“In the United States, there are about 60 to 80 million Evangelicals, and the number is growing all over the world,” says Fisher. “People in Israel don’t understand how much support we receive from them.”
Not only do they support Israel financially by donating money for children, soldiers and the needy, but they also lobby for Israel on the political front, he explains.
“You can’t buy that kind of support for money,” says Fisher.
And, contrary to what his rabbinic detractors believe, Fisher asserts that the Evangelical Christians do not have a hidden agenda of wanting to convert Jews to Christianity. Rather, they stand by the tenet, derived directly from Genesis, “Whoever blesses Israel will be blessed; whoever curses Israel will be cursed.”
In November of 2010, Fisher was invited to Montrose, Colorado, to perform half of his Jerusalem show as part of an evening dedicated to honoring Israel. It was held at an Evangelical ministry established by Victoria Hearst (granddaughter of media mogul William Randolph Hearst and sister of Patty Hearst).
After the show, Hearst introduced Fisher to the woman who was her mentor, Pastor Billye Brim.
“You should come see Branson,” Brim told Fisher.
“Who’s Branson?” he said.
“Not who – what,” she replied.
“Google ‘Branson.com,’ then call me.”
Duly intrigued, he looked it up and was amazed at what he learned about the place.
“I saw something I never saw before,” Fisher recounts.
Established in the early 1900s, Branson, Missouri, is a city that has a population of 11,000 and an influx of 8 million tourists a year.
An entertainment hub of the Midwest, it has some 50 theaters (ranging in capacity from 200 to 6,000) and more theater seats than Broadway. The Las Vegas of the Bible Belt – without the crime and the casinos – the venue has been headlining major entertainers for decades.
More than duly impressed, Fisher went to Branson to check it out, and Brim sent two guides to show him around. One night he went to see a show at the Hughes Brothers Theater, home of the world’s largest performing family.
“I wanted to see the musicians, the lighting, the acoustics,” he says. “All the theaters there are family owned,” says Fisher, so the young woman who sold him a ticket at the entrance also danced in the show and manned the snack bar during intermission. And, as everyone in Branson is also very friendly, Fisher says, she asked him his name and where he was from.
Much to Fisher’s surprise, in the middle of the song and dance show, one of the Hughes Brothers said to the audience, “We have a special guest here tonight from Israel – Dudu Fisher.”
Then the man took a double take at the note in his hand and said, “Really? Dudu? What kind of name is that?” he asked, even more shocked by the scatological sounding moniker than Fisher was by the unexpected introduction.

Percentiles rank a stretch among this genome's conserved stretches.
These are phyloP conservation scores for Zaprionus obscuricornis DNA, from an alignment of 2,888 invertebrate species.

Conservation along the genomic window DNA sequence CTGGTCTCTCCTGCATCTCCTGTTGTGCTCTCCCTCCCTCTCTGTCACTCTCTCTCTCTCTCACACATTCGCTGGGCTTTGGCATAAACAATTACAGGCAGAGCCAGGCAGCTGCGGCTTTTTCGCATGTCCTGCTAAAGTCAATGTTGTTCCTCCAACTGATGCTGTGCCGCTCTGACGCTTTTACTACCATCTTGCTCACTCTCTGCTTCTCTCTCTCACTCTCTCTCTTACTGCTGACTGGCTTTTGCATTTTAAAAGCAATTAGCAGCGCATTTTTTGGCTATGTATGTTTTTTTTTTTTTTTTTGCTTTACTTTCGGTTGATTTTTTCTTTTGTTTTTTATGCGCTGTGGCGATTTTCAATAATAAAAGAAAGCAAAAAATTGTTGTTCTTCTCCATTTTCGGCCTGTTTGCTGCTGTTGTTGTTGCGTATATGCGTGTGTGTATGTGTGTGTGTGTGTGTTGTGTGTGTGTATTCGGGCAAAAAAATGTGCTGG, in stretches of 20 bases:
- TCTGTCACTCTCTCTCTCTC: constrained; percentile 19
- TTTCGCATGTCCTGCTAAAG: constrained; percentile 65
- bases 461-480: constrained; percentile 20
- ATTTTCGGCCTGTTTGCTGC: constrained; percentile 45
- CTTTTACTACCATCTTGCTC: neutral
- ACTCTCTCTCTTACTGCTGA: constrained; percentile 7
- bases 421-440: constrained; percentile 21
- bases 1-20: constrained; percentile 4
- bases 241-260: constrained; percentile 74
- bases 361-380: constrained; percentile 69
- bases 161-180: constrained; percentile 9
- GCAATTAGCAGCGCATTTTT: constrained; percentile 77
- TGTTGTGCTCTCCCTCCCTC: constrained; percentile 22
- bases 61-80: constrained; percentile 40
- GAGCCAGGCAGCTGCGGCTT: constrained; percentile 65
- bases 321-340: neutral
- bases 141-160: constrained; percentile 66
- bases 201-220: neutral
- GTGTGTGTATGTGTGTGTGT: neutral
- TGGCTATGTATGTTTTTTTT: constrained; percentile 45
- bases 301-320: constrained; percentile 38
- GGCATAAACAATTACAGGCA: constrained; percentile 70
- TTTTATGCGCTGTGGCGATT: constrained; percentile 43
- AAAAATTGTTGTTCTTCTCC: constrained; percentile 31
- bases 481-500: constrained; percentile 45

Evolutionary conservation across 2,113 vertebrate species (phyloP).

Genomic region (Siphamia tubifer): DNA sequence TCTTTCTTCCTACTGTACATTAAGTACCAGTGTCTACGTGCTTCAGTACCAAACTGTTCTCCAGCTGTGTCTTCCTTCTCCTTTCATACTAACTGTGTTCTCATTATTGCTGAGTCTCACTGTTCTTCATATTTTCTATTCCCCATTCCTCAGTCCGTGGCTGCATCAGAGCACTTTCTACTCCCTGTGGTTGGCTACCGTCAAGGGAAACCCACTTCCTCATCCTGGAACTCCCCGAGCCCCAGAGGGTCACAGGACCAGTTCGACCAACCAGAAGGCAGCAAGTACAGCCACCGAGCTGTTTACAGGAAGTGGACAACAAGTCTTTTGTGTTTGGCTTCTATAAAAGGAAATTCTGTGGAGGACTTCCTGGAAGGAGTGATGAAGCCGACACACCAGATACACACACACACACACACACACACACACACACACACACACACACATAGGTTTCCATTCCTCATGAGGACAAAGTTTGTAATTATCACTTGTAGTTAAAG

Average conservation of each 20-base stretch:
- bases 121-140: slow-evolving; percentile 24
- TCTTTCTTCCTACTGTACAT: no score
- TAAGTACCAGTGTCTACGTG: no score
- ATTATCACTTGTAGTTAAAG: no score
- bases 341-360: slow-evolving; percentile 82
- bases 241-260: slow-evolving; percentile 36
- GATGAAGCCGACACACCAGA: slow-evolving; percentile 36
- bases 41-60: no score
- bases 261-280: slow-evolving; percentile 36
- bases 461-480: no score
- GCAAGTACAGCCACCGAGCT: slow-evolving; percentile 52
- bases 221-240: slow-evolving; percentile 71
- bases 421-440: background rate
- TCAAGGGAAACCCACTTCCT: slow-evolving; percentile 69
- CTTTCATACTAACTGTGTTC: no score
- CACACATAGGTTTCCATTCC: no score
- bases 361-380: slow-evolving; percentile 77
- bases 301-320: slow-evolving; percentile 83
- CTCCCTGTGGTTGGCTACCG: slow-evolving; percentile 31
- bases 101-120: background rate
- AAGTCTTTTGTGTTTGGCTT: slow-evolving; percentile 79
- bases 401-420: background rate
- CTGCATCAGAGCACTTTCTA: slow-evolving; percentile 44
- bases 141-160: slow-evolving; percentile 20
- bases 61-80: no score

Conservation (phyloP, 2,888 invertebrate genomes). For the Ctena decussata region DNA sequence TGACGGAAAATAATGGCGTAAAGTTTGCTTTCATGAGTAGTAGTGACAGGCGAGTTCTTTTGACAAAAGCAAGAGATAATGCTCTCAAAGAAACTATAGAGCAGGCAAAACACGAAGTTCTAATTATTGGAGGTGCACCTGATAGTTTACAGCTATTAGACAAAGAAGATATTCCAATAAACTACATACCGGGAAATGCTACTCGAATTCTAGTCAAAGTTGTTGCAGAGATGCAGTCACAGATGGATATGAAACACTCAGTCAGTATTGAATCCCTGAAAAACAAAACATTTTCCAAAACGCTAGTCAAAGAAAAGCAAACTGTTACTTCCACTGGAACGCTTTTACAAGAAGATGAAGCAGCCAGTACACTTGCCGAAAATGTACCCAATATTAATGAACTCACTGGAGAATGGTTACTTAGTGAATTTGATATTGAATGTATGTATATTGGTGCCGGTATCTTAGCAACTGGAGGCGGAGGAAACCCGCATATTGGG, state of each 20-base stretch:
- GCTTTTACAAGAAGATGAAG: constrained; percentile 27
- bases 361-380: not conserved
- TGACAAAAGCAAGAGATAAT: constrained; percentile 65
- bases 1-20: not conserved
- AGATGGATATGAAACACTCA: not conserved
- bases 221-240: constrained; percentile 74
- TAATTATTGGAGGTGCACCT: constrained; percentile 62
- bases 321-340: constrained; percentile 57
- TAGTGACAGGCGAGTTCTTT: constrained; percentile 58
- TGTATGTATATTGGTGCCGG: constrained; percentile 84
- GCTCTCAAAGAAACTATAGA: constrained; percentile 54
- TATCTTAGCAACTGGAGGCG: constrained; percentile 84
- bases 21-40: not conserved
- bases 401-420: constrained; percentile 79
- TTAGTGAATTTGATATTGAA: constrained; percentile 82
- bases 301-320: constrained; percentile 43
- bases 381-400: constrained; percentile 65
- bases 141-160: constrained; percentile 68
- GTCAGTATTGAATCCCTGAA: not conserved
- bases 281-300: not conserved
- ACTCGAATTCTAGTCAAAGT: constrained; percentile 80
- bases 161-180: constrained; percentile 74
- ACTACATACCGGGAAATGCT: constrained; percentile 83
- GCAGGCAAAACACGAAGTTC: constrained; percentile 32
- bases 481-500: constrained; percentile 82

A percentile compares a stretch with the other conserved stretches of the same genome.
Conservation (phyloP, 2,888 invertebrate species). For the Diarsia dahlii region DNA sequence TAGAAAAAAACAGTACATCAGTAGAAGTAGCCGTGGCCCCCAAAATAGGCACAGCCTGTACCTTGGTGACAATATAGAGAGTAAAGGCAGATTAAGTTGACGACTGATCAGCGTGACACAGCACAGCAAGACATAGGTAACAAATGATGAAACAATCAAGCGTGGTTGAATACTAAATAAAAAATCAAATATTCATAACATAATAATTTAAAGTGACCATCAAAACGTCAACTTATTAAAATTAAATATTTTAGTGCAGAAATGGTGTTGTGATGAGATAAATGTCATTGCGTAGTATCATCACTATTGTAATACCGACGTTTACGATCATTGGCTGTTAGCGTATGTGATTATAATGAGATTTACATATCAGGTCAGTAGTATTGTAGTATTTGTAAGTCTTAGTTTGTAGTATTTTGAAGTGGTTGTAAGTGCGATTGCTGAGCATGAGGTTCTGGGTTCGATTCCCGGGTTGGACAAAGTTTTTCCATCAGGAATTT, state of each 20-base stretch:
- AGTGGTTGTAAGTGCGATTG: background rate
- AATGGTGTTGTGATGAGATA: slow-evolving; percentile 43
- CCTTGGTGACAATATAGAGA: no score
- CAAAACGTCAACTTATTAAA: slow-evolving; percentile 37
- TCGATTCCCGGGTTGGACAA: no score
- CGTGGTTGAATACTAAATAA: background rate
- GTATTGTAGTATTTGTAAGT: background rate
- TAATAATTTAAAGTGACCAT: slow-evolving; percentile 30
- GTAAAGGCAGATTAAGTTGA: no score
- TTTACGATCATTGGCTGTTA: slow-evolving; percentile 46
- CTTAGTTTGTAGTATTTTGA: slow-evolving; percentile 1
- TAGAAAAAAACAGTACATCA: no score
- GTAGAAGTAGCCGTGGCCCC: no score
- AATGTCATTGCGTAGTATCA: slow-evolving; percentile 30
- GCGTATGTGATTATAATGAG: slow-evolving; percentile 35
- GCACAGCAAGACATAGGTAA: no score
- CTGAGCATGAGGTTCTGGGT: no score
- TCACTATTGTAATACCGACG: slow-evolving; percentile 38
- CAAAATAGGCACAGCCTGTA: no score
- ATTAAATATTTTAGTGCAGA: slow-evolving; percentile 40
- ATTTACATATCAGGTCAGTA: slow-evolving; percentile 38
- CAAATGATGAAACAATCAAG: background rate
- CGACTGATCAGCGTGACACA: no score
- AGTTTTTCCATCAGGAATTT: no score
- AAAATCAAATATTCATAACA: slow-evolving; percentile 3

Dubious name aside, Fisher received a standing ovation from the crowd because he was an Israeli.
When he was asked what he did in Israel, he said he was a singer. Then he added, “Maybe I’ll bring a show about Jerusalem here.”
True to his word, on September 20, 2011, Fisher performed one trial show of Jerusalem in Branson. He did a lot of promotional prep work beforehand, giving interviews to the media and handing out tickets to people who dealt with the public, such as hotel concierges and taxi drivers. His efforts more than paid off, as 1,100 people attended the performance.
“It was a big thing for me,” Fisher recounts. “I never had an experience like that in my life,” says the entertainer, referring to the avid enthusiasm of the crowd and their eagerness to see, to hear and to learn about Israel.
“I would teach them a song, and they would sing it,” he says. “And I would teach them things they never knew, such as the fact that the word ‘hallelujah,’ a term they use all the time, is actually a combination of two Hebrew words.”
Not only that, but the show is so rousing, with its mix of Hebrew songs, reggae, soulful ballads and rollicking rock tunes, that audience members get up and dance in the aisles, says Fisher.
The next day, the show was the talk of the town. Thus inspired, Fisher booked the 750-seat Caravelle Theater for his recent run of May 1- 20, as well as October 1-21. To date, he is the first Israeli singer to perform in Branson.
Most of his performances are weekday matinees, he explains, as many of the tourists go to Branson on package tours, which include prepaid tickets to evening performances. He hopes that when they find out that Jerusalem is on the roster, they will take time in the afternoon to go and see it.
“My gut tells me this is a wonderful opportunity,” says Fisher. “And I think it will be a great thing for the country, for Israel. I hope it will encourage more people to come and visit.”